Of course, the Reaganite project did not end with the collapse of the Soviet Union. Reagan – and his successors from both parties – used the same triumphalist rhetoric to sell the hollowing out of trade unions, the deregulation of banks, the expansion of outsourcing, and the globalization of markets away from the deadweight of national economic interests. Central to this project was a neoliberal attack on national barriers to the flow of labor and capital. At home, Reagan also oversaw one of the most significant pro-migration reforms in American history, the 1986 “Reagan Amnesty” that expanded the labor market by allowing million of illegal migrants to gain legal status.

Popular movements against different elements of this post-Cold War vision came initially from the Left in the form of the anti-globalization movements and later Occupy Wall Street. But, lacking the bargaining power to challenge international capital, protest movements went nowhere. The globalized and financialized economic system held firm despite all the devastation it wreaked, even through the 2008 financial crisis.

Today, by far the most visible anti-globalization movement takes the form of the anti-migrant backlash led by Donald Trump and other “populists.” The Left, meanwhile, seems to have no option but to recoil in horror at Trump’s “Muslim ban” and news stories about ICE hunting down migrant families; it can only react against whatever Trump is doing. If Trump is for immigration controls, then the Left will demand the opposite. And so today talk of “open borders” has entered mainstream liberal discourse, where once it was confined to radical free market think tanks and libertarian anarchist circles.

While no serious political party of the Left is offering concrete proposals for a truly borderless society, by embracing the moral arguments of the open-borders Left and the economic arguments of free market think tanks, the left has painted itself into a corner. If “no human is illegal!,” as the protest chant goes, the Left is implicitly accepting the moral case for no borders or sovereign nations at all. But what implications will unlimited migration have for projects like universal health care and education, or a federal jobs guarantee? And how will progressives convincingly explain these goals to the public?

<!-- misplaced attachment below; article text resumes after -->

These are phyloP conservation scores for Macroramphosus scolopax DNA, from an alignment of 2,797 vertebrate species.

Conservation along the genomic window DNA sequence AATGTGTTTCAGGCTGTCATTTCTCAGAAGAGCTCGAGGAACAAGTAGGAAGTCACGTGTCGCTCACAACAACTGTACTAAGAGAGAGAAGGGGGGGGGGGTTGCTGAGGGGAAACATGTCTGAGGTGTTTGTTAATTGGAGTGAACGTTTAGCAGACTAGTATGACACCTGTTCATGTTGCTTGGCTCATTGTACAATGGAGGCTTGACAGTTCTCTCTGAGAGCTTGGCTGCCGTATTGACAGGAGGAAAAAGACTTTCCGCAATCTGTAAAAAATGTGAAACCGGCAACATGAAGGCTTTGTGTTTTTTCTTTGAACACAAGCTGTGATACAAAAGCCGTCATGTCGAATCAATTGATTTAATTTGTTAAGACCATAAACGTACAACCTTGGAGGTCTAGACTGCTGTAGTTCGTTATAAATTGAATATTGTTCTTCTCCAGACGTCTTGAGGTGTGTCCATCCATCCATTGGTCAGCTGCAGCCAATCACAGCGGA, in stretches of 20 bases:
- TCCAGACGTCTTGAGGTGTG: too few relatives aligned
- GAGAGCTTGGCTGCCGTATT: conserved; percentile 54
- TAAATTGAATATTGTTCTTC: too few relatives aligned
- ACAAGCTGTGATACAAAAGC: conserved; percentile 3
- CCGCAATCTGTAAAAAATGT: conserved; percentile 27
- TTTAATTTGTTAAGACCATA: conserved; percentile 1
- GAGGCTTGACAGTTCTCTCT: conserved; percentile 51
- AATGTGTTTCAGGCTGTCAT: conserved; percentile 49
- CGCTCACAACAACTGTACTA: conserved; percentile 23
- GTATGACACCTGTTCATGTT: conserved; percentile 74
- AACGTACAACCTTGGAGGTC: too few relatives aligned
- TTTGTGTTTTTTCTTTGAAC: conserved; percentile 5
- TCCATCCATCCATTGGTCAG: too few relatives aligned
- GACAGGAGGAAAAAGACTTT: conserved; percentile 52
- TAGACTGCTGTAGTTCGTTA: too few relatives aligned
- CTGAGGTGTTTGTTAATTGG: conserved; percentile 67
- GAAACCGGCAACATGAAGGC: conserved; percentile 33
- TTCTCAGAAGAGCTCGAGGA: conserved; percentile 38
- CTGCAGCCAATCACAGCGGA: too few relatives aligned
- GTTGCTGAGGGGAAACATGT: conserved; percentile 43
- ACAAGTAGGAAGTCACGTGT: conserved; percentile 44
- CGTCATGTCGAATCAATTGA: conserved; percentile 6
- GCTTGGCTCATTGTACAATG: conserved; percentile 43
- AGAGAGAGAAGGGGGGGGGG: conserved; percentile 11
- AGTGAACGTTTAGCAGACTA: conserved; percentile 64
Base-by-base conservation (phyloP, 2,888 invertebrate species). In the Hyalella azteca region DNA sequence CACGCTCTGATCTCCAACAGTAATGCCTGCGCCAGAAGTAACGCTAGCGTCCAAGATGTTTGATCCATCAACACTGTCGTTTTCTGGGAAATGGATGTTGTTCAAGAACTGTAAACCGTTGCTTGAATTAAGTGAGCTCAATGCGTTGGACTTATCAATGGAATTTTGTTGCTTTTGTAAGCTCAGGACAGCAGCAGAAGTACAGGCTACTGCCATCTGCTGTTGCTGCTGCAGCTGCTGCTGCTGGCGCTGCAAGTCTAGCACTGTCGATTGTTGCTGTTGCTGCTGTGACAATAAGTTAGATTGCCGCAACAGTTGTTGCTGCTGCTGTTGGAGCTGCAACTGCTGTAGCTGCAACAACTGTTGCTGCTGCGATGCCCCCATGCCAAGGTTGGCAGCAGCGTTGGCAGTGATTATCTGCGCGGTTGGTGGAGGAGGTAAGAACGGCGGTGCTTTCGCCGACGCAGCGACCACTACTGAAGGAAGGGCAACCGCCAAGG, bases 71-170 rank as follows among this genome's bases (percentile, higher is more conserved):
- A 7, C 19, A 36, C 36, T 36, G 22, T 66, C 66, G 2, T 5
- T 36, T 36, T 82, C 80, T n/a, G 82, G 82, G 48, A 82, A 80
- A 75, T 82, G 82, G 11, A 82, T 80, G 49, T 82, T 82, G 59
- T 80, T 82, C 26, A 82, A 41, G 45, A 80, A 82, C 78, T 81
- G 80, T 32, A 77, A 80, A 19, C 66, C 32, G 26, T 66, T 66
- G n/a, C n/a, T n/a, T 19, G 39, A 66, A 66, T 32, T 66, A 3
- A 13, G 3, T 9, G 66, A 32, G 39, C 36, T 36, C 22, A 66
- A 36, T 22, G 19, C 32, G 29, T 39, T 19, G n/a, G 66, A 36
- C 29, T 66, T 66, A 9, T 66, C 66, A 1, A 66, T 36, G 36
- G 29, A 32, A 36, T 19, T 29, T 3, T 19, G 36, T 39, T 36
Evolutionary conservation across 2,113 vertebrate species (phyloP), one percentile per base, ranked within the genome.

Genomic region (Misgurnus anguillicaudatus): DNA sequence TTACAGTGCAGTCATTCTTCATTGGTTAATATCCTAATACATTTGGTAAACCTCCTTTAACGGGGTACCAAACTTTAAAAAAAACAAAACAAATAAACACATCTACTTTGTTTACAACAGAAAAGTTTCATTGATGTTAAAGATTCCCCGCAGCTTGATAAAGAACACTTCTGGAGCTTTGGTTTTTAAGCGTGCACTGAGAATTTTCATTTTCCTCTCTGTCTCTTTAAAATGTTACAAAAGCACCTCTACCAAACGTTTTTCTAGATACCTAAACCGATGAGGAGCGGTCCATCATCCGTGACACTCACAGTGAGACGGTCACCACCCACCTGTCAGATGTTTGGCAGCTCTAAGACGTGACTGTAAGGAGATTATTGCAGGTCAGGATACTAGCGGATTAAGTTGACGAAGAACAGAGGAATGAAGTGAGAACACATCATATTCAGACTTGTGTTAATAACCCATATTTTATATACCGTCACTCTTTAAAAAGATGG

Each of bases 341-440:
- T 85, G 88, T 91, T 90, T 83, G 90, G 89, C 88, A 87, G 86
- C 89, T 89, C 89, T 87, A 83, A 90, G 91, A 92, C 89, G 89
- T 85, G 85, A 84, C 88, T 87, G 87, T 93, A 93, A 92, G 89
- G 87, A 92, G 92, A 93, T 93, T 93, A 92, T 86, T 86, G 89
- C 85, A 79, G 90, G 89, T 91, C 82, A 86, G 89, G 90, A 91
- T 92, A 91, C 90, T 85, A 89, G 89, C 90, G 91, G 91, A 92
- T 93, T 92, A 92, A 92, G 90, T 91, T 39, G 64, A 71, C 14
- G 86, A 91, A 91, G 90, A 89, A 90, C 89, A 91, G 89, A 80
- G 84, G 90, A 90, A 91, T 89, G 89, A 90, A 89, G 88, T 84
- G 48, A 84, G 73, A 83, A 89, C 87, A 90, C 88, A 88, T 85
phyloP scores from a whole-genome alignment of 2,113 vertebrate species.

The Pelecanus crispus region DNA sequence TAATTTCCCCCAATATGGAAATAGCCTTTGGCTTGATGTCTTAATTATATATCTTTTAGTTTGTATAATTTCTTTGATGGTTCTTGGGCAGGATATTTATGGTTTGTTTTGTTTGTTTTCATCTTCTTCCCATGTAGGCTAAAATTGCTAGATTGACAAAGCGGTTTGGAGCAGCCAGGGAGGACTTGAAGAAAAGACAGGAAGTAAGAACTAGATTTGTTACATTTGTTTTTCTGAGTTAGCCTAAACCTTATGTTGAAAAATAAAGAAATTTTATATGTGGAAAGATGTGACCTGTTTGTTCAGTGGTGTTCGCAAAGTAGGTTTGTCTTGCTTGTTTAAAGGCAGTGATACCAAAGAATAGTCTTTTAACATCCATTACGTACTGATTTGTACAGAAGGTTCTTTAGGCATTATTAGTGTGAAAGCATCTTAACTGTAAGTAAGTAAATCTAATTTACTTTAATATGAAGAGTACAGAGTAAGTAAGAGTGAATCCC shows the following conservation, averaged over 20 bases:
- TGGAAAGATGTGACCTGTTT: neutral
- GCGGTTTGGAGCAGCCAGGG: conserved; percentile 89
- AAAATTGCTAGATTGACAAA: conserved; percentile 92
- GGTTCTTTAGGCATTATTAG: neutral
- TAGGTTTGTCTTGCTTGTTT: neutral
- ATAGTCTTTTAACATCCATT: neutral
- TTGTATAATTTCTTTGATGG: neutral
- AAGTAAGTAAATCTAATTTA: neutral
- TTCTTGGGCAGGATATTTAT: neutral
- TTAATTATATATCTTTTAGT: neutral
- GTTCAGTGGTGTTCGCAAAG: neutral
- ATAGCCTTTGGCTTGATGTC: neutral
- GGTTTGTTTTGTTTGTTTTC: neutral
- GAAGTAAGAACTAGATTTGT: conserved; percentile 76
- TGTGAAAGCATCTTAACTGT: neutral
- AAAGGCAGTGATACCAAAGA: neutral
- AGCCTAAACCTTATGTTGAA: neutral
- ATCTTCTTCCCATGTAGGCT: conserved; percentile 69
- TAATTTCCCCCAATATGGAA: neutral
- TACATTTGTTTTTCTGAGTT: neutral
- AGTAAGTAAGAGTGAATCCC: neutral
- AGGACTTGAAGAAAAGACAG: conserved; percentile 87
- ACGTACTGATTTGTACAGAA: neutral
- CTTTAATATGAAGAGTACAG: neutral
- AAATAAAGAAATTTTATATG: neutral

During the 2016 Democratic primary campaign, when Vox editor Ezra Klein suggested open borders policies to Bernie Sanders, the senator famously showed his vintage when he replied, “Open borders? No. That’s a Koch brothers proposal.” (1) This momentarily confused the official narrative, and Sanders was quickly accused of “sounding like Donald Trump.” Beneath the generational differences revealed in this exchange, however, is a larger issue. The destruction and abandonment of labor politics mean that, at present, immigration issues can only play out within the framework of a culture war, fought entirely on moral grounds. In the heightened emotions of America’s public debate on migration, a simple moral and political dichotomy prevails. It is “right-wing” to be “against immigration” and “left-wing” to be “for immigration,” But the economics of migration tell a different story.
  1.• ABOUT THE AUTHOR: Angela Nagle writes for the Atlantic, Jacobin, the Irish Times and the Baffler. She is the author of Kill All Normies: Online Culture Wars from 4chan and Tumblr to Trump and the Alt-Right (Zero Books, 2017).

    • CHECK OUT the National Liberal Trade Unionists here: